Dead End


There is a way that seems right to a man, but in the end it leads to death. (Proverbs 14:12)

Oh yippee. Now that’s an encouraging thought. There you are, doing what you think is the right thing and—whammo—deadsville. The wrong exit. Outta luck, bucko.

When I was a kid I hated taking those standardized tests where you read the questions out of a booklet and had to choose the correct answers by filling in a sheet of little ovals with a number 2 pencil. (It had to be a number 2 or something terrible would happen to you, which I never found out since I was freaked out enough to always have a handful of number 2’s on me.) The teacher would click her stopwatch and say “Begin” and you’d have to rip open the sealed question booklet knowing you had only so much time to finish up before the dreaded “Stop” and had to put down your number 2 even if you had a bunch of empty ovals left. The strategy was to skip over hard questions and go back to them later if you had time. So I remember doing that, thinking I was doing exactly what I was supposed to do, except that when I reached the end I would have either too many questions or too many empty ovals left over which meant that I had somehow screwed up and didn’t even know it. So I frantically went back to where I thought I’d made the mistake which sometimes I couldn’t find and even if I did I would have to erase the mistake and fill in the right oval but that would mean that I had to do that for each of the following lines in order to get the ovals all filled in right which was confusing itself and compounded more since I was running out of time anyway. So you’d end up handing the answer sheet in at the end of the day, maybe lucky that the whole thing didn’t happen on another section but sometimes it did and maybe you decided that it wasn’t even worth trying to skip a question so you filled in any old oval just to keep your place on the answer sheet. And then when your results came back you scored in the low 50th percentile in something lame like reading comprehension and had to take it home to show your parents whose eyebrows furrowed and you had to live with it. Those oval answer sheets were hell and nobody seemed to care that you did your best and even knew most of the answers because the tests were scored by some dinosaur of a computer and spit back out like it didn’t matter that a kid was going to die a thousand deaths because of some stupid oval answer sheet.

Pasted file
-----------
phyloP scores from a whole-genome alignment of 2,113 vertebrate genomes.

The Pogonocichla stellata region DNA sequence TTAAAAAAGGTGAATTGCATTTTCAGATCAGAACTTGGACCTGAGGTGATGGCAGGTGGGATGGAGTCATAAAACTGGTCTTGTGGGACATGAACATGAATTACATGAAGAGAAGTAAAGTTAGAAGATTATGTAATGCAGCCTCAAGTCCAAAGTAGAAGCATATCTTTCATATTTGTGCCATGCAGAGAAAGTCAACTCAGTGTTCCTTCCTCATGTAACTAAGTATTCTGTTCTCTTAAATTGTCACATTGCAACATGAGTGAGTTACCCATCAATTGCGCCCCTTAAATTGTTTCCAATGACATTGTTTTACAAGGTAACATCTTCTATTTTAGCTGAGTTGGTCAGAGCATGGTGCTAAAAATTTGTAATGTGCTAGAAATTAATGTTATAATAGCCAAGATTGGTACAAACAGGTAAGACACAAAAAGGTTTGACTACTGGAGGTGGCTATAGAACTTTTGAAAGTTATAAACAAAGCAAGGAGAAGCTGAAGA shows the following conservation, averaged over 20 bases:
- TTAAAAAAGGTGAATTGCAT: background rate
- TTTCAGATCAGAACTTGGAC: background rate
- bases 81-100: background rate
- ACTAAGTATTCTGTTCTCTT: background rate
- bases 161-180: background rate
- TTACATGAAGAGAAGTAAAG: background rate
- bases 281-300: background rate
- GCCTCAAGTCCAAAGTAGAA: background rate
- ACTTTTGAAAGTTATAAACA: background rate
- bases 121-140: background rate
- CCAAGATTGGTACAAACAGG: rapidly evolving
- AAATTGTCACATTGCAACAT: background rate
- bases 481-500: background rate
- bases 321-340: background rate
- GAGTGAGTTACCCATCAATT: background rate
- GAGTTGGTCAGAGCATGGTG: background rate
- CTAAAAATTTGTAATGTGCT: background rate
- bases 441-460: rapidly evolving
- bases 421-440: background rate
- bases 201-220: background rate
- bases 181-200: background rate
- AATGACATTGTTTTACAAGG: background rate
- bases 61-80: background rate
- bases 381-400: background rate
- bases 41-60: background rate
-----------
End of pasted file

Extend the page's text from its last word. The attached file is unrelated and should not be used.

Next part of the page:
Which makes me wonder just how many other things I’m exactly in the same boat in. Here I am, thinking I’m doing okay (or at least not screwing things up royally) and there’s a good chance that I’ve filled in the wrong oval somewhere back there and don’t even know it. I’m doing my daily ovals like you’re supposed to, all the while heading for that terrifying realization that I did screw up and that I don’t have time to go back and fix everything, which I can’t anyway since you can’t erase ovals in real life. But I don’t even know for sure that I have screwed up because, as the Bible says, the way seems right all along the way and only at the very end do I find out that I was totally screwed from the beginning. Well, la dee da.

Maybe the secret is to do what seems wrong. Newton’s third law of motion says that “to every action there is an equal and opposite reaction.” That would explain the “seems right/ends in death” thing. So maybe there’s a way that seems wrong that ends in whatever the opposite of death is. “Seems right/ends in death; seems wrong/ends in the other thing.” Newton was a pretty smart guy, so I’m thinking it might be worth a shot. Besides, even if the third law doesn’t work, even if it’s “seems wrong/ is wrong,” at least you would have fun on your way to ending up dead, which would at least be a fair consolation prize.

All I’m saying is that this kind of Biblical catch-22 ambiguity isn’t doing anybody any favors. Even if you wanted to do the right thing, you could never be sure it was the right thing until it was too late, in which case it’d be too late. So my advice is to ignore this proverb. (Unfortunately it’s in the Bible twice, so you’ll have to ignore it two times.) In my opinion, life is already too uncertain. Why make it worse?


One Response

  1. I’ve taken a different strategy. I don’t move on from a question until I am sure (haha) I’ve got the right answer. So even though I am 36 years old, I am still on question #12. I may only finish a third or half of the test by the time I die and fail miserably, but hey, I figure I ought to have a good percentage for those questions I did get around to answering.

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